How to Tell if Music Will Help or Hurt Your Workout

Music can boost your workout by distracting you from pain and fatigue, but it’s not a boon to every workout. Depending on your personality and your sport, you may be better off skipping distractions.

Source: How to Tell if Music Will Help or Hurt Your Workout

I’ve spoken before about my distaste for music in particular training.  For cycling, it’s a Darwin Award to me.  There’s the same potential for running, but not as much and it can be more beneficial IMO to have music than while cycling.  I’ve seen setups that allow you to listen to music while swimming.  I come from cycling – group rides usually provide a partner but otherwise are without music so being without never bothered me.

How to Improve Your Running After a Bad Marathon

The marathon is a fickle beast: at 26.2 miles, the potential for back luck is huge. After 20 miles you’re in the Wild West and anything can happen.  That uncharted territory can bring disastrous consequences, reducing your goal marathon pace to a shuffle or leading to a few too many bathroom stops.

Source: In Defense of Dirty, Rotten, No-Good Marathons (or, how to learn from bad marathons)

The stuff raised in the article can be applied to any competition.  While the experience may seem bad, it’s not a loss if you can learn and improve.

Feeling Sick or Tired? To Train, Or Not to Train…

[Former pro Ben] Day believes that every single athlete undergoing a training cycle needs to better understand when to push through fatigue, illness or injury and when they should rest and recover. Below, Day discusses some guidelines in making the right decisions.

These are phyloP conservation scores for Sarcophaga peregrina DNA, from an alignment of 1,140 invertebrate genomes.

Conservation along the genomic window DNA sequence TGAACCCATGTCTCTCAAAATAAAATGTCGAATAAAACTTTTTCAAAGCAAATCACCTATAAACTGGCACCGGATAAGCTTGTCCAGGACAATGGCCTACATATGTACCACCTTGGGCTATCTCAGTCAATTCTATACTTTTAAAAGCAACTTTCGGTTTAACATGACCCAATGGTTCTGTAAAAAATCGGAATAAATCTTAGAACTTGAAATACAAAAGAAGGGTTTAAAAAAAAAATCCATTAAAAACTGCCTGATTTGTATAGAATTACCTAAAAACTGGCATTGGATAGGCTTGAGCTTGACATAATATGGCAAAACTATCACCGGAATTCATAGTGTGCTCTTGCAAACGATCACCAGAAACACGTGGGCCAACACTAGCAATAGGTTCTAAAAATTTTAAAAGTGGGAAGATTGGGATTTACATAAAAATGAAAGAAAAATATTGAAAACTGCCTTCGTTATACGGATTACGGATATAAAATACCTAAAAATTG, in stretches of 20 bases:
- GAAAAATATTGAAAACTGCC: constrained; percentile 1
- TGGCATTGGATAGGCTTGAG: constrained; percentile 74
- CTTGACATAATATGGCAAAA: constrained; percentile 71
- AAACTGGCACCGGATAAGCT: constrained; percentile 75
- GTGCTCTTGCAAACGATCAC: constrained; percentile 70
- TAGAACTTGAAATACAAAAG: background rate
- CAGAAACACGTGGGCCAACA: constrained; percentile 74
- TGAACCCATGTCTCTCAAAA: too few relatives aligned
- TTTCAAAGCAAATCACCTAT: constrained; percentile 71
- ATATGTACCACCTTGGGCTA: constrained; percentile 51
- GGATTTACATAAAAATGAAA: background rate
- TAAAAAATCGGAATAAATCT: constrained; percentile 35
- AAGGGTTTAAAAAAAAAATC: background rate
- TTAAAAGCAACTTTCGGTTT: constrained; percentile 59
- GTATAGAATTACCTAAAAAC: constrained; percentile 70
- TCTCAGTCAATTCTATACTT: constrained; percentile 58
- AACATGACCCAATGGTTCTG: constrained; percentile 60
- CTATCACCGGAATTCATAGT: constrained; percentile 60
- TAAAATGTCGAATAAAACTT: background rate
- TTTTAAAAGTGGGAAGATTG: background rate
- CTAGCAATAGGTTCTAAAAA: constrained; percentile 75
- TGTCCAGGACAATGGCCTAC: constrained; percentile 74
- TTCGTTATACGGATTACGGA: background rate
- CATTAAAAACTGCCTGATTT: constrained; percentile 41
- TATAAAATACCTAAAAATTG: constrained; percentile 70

Source: Feeling sick or tired? To train or not to train…

For content from a cycling website, the only thing that applies to cycling is measuring power via a power meter (in the hub, cranks, or pedals).  Which lead me to wonder if anyone has implemented a power meter in running shoes… Someone has, and DCRainmaker has a review!  If you haven’t read DC Rainmaker stuff before, it’s incredibly detailed and insightful.

For Better Fitness Success, Stop Using the Word “Mistake”

The problem with the word mistake is that it’s negatively ingrained into society. People too often define themselves by their mistakes, the presumed result of their own character flaws. Recall the last time you uttered the words “I made a mistake.” You probably subconsciously judged your own character as soon as those words came out of your mouth.

All humans make mistakes. And while they’re completely natural, the word implies a dead end of sorts, rather than a learning opportunity that will make you better at life.

Source: For Better Fitness Success, Stop Using the Word “Mistake”

On a similar vein, there are benefits to failing

One aspect I encountered is dealing people can make can be trying.  Some have different goals, or things come easier/etc – so they aren’t very supportive or even thoughtful.  May your experience be better, or at least know to take it with a grain of salt because it’s a known issue that we don’t like to see others improve.

Max Heart Rate Math: You’re Doing It Wrong

…The question of how to find maximum heart rates is not just of academic interest, medical experts say. The formula for calculating the maximum rate has become a standard in cardiology and in fitness programs, and an entire industry has grown up around it, with monitors sold to individuals and built into exercise equipment.

…Heart rate is an indicator of heart disease, said Dr. Michael Lauer, a cardiologist and the director of clinical research in cardiology at the Cleveland Clinic Foundation. But, he added, it is not the maximum that matters: it is how quickly the heart rate falls when exercise is stopped.

Source: ‘Maximum’ Heart Rate Theory Is Challenged

The suggested formulas for theoretical maximum heart rate:

  • For people 30+: 208 – (age * 0.7)
  • For women, 35+: 206 – (age * 0.88)